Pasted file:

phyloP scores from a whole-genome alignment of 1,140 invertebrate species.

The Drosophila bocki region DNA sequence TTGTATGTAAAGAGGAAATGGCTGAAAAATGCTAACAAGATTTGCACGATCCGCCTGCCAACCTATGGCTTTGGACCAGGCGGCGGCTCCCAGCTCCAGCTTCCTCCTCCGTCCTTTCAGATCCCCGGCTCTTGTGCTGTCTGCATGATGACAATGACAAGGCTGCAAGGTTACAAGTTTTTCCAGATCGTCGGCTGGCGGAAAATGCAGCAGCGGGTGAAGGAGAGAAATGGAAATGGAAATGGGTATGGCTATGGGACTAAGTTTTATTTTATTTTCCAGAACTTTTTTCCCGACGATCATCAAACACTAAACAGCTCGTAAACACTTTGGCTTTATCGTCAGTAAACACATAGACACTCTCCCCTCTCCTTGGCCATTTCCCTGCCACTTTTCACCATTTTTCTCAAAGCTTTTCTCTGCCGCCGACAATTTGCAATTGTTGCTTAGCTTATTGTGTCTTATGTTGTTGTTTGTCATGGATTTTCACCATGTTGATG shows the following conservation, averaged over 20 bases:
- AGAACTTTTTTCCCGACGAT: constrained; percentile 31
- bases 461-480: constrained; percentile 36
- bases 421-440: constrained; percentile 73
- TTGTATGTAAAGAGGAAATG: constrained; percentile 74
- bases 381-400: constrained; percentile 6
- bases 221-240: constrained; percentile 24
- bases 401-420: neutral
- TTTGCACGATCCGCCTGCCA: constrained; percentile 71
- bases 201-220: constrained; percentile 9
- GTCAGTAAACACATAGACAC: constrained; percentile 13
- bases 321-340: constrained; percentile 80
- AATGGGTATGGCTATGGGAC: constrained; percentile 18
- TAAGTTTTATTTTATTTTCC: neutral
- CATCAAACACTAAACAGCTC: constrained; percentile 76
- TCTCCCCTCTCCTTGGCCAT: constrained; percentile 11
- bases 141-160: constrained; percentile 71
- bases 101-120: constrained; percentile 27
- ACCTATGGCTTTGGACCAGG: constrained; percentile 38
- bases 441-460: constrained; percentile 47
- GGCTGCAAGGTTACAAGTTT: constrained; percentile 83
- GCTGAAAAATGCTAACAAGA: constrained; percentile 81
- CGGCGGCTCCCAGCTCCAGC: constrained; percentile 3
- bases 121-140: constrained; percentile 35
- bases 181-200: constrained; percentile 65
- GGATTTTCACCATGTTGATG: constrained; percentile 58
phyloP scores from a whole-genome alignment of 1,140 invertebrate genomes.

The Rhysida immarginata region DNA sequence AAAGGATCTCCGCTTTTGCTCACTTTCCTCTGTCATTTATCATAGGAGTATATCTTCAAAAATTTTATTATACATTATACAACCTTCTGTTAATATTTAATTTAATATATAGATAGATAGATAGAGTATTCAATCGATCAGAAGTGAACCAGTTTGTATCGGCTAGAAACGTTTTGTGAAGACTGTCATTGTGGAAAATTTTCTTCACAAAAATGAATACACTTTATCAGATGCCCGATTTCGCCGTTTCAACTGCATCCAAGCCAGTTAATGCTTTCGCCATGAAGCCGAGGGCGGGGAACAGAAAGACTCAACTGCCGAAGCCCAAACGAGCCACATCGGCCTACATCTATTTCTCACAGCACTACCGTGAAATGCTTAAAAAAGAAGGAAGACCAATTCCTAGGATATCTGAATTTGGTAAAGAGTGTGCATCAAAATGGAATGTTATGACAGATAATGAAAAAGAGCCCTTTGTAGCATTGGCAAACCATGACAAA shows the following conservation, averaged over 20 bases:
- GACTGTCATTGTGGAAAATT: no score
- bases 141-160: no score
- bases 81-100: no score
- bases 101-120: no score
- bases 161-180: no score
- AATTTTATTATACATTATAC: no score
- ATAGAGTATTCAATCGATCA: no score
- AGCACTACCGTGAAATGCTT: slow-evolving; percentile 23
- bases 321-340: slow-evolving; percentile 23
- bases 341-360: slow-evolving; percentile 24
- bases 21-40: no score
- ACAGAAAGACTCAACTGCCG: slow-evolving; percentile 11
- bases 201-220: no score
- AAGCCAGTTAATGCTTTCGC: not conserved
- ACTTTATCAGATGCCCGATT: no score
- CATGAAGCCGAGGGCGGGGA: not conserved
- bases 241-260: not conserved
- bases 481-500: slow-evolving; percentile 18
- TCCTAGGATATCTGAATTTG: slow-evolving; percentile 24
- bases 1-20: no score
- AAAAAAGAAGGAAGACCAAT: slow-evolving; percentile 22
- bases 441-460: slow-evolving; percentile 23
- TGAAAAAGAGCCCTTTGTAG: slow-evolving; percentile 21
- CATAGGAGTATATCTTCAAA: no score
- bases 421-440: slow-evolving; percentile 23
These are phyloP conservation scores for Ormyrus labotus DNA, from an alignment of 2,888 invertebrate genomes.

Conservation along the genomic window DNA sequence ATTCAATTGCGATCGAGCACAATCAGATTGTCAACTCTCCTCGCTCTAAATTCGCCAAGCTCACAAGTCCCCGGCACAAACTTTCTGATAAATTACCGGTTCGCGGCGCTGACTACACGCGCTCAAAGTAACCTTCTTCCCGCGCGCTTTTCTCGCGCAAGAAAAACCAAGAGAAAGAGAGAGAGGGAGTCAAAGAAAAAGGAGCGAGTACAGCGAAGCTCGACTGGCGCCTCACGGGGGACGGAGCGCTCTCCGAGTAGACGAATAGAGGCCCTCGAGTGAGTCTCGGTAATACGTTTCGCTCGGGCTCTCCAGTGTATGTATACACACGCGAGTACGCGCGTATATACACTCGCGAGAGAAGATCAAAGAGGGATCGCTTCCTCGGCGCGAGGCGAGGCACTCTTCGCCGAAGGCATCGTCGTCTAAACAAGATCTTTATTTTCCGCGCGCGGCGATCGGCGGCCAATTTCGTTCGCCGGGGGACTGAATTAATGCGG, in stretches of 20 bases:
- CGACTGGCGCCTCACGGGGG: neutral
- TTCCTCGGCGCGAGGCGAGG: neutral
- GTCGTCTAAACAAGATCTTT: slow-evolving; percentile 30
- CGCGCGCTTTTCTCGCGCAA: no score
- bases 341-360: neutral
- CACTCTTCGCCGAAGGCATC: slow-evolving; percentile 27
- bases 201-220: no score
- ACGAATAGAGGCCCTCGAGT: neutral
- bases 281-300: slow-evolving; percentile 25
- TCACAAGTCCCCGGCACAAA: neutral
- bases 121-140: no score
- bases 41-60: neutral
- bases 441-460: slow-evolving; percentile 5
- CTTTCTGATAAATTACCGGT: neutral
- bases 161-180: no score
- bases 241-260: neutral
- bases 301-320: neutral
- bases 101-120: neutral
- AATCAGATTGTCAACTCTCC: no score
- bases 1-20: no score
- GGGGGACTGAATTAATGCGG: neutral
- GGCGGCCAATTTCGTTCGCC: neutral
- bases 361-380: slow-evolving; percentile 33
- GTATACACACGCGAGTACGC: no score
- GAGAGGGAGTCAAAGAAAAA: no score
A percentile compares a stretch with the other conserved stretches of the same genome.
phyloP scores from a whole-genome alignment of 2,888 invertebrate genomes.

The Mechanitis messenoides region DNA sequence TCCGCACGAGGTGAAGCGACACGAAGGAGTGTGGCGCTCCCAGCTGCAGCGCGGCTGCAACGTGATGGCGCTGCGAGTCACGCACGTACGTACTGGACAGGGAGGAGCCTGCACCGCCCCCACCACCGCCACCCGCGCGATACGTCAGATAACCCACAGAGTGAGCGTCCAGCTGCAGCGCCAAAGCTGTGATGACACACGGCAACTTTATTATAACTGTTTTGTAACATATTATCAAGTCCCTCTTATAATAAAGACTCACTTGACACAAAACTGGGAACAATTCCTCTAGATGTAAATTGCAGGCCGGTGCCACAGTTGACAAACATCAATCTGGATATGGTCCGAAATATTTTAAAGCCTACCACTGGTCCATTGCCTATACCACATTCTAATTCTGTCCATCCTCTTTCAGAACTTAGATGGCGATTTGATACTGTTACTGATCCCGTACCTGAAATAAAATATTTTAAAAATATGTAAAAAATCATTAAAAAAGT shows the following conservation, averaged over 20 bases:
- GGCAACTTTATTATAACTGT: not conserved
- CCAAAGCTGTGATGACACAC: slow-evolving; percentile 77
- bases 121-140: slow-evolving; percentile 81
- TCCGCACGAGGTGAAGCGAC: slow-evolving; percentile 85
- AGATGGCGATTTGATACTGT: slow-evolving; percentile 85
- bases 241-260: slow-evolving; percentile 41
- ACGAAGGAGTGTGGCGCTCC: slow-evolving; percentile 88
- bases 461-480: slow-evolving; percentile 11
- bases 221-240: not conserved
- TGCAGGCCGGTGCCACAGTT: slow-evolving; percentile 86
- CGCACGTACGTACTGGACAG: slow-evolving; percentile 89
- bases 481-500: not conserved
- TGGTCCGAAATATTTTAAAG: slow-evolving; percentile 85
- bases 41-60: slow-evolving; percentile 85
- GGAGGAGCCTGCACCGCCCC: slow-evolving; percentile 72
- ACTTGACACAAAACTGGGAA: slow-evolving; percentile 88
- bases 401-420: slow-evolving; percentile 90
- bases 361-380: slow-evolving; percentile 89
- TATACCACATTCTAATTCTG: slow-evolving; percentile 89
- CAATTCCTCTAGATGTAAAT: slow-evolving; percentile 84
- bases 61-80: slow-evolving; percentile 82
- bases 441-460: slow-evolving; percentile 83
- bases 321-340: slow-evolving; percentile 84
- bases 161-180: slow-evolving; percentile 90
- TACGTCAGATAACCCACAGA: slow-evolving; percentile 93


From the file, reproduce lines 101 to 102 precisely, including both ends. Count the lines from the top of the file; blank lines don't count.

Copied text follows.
- bases 401-420: slow-evolving; percentile 90
- bases 361-380: slow-evolving; percentile 89